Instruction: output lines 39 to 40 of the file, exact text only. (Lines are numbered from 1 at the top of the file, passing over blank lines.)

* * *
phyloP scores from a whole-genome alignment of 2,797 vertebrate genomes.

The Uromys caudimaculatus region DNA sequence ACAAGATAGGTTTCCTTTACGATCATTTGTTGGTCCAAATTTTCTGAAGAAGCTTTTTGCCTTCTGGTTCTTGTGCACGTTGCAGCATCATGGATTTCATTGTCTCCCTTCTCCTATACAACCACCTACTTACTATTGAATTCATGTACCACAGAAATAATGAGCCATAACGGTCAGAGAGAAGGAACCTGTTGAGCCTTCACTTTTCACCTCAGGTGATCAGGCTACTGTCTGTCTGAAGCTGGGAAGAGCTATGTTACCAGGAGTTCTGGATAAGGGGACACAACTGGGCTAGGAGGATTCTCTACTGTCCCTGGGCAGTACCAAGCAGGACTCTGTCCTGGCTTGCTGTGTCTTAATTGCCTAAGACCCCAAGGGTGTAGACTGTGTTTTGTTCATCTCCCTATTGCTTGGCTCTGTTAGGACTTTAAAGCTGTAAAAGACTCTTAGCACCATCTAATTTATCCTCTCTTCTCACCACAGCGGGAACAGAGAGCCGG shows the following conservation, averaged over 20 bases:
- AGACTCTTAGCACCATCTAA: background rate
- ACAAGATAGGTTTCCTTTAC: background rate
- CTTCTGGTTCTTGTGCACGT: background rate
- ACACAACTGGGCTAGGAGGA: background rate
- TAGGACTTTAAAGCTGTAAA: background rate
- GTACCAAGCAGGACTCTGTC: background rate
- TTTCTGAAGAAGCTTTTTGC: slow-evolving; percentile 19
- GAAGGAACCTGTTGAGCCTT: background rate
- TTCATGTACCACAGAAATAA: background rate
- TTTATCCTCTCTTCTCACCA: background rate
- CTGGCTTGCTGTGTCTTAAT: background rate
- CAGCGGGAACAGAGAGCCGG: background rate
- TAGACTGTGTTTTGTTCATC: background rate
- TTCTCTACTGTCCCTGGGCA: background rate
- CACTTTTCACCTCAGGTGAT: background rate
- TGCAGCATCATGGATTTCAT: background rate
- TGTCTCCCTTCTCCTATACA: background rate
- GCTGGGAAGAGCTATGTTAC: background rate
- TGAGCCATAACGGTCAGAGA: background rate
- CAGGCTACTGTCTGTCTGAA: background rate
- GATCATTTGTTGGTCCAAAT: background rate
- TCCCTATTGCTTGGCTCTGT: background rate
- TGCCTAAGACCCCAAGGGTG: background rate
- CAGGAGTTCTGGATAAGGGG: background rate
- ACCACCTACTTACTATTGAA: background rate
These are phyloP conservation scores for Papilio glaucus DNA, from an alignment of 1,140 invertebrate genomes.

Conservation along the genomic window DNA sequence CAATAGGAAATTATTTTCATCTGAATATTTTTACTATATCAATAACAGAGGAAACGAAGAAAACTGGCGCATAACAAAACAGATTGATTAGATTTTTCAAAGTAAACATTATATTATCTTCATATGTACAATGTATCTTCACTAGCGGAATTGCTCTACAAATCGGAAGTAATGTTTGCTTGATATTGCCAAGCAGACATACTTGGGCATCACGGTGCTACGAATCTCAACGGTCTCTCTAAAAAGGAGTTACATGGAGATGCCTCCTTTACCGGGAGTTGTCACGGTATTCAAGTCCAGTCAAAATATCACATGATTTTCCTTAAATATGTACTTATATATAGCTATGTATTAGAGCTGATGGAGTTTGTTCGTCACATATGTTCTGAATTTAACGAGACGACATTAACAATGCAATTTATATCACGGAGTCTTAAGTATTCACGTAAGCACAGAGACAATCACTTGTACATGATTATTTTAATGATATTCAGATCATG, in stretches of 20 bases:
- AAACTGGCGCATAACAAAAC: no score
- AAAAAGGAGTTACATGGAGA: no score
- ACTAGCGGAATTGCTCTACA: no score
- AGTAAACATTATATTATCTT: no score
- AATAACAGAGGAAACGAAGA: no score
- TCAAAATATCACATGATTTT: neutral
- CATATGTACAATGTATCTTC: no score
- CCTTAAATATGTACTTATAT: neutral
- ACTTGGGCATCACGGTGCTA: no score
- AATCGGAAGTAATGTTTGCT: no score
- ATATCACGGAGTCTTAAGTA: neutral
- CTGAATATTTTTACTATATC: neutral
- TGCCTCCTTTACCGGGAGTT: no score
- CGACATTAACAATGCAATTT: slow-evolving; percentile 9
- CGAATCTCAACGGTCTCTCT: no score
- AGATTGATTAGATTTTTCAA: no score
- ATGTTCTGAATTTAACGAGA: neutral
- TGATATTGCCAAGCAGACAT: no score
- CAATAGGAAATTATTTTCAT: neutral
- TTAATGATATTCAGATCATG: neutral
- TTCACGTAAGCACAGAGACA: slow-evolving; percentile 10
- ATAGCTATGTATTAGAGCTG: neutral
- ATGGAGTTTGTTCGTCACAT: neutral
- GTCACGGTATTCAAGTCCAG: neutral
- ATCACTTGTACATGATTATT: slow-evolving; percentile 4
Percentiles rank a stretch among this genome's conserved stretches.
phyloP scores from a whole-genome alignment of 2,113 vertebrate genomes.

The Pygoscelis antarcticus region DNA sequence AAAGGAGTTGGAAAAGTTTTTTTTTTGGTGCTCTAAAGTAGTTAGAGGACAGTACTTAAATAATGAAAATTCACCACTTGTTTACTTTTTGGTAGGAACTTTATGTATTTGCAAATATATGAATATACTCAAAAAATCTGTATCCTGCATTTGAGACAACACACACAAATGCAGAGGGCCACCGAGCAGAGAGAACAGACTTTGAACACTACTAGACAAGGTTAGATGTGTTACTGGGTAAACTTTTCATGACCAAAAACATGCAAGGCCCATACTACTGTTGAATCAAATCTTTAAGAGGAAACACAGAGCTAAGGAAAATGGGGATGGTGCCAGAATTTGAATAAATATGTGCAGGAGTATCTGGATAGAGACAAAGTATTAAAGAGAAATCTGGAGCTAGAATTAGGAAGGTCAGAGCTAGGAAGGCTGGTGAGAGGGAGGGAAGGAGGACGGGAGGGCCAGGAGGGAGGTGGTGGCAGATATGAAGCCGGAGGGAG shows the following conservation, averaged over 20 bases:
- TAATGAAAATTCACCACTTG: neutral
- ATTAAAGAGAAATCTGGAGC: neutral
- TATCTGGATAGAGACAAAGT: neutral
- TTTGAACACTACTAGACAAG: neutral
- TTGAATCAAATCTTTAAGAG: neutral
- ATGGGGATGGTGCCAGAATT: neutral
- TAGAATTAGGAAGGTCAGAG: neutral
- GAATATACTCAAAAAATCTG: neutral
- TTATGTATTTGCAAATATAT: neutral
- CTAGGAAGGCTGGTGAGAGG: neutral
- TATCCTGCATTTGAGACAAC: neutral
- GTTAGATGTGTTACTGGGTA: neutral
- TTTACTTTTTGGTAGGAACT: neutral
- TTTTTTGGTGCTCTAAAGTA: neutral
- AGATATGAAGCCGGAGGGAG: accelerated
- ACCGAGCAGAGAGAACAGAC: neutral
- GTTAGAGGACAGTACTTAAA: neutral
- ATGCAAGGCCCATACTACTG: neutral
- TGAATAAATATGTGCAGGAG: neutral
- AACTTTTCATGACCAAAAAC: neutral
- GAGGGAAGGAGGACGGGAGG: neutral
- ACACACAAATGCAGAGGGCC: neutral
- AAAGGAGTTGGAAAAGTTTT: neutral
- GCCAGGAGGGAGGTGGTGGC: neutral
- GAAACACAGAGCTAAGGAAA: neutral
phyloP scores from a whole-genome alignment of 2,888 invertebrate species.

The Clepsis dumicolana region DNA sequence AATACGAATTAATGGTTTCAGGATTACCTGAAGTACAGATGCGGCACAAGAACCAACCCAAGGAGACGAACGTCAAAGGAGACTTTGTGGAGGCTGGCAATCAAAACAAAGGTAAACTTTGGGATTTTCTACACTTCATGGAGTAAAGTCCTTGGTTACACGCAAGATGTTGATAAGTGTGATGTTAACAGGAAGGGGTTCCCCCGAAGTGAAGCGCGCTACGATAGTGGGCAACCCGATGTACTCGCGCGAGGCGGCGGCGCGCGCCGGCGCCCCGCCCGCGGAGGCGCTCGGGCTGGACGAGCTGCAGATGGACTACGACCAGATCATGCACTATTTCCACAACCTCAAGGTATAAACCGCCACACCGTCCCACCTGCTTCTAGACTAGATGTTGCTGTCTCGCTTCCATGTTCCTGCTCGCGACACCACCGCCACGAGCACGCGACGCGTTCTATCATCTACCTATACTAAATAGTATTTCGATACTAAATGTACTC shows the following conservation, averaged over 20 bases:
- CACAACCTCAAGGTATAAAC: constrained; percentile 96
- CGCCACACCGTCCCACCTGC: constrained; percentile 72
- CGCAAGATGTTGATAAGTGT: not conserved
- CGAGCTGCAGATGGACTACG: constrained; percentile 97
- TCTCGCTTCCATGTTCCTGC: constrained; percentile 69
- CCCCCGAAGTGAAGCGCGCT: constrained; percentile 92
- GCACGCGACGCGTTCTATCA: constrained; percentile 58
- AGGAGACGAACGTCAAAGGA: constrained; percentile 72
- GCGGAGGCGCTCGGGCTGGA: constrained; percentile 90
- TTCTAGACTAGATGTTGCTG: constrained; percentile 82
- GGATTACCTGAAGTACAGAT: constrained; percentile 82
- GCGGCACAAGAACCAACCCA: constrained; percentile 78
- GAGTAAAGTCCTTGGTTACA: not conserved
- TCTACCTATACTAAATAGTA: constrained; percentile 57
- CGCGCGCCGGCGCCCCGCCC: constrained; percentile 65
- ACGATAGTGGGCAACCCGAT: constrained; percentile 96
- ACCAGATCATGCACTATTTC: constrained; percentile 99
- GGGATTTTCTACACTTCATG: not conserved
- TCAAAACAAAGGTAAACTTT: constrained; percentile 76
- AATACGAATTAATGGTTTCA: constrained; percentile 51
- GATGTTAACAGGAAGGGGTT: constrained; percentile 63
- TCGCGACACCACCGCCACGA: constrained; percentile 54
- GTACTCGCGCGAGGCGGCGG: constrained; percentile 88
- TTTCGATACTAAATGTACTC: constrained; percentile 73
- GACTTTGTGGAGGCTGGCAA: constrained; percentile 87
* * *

- AATCGGAAGTAATGTTTGCT: no score
- ATATCACGGAGTCTTAAGTA: neutral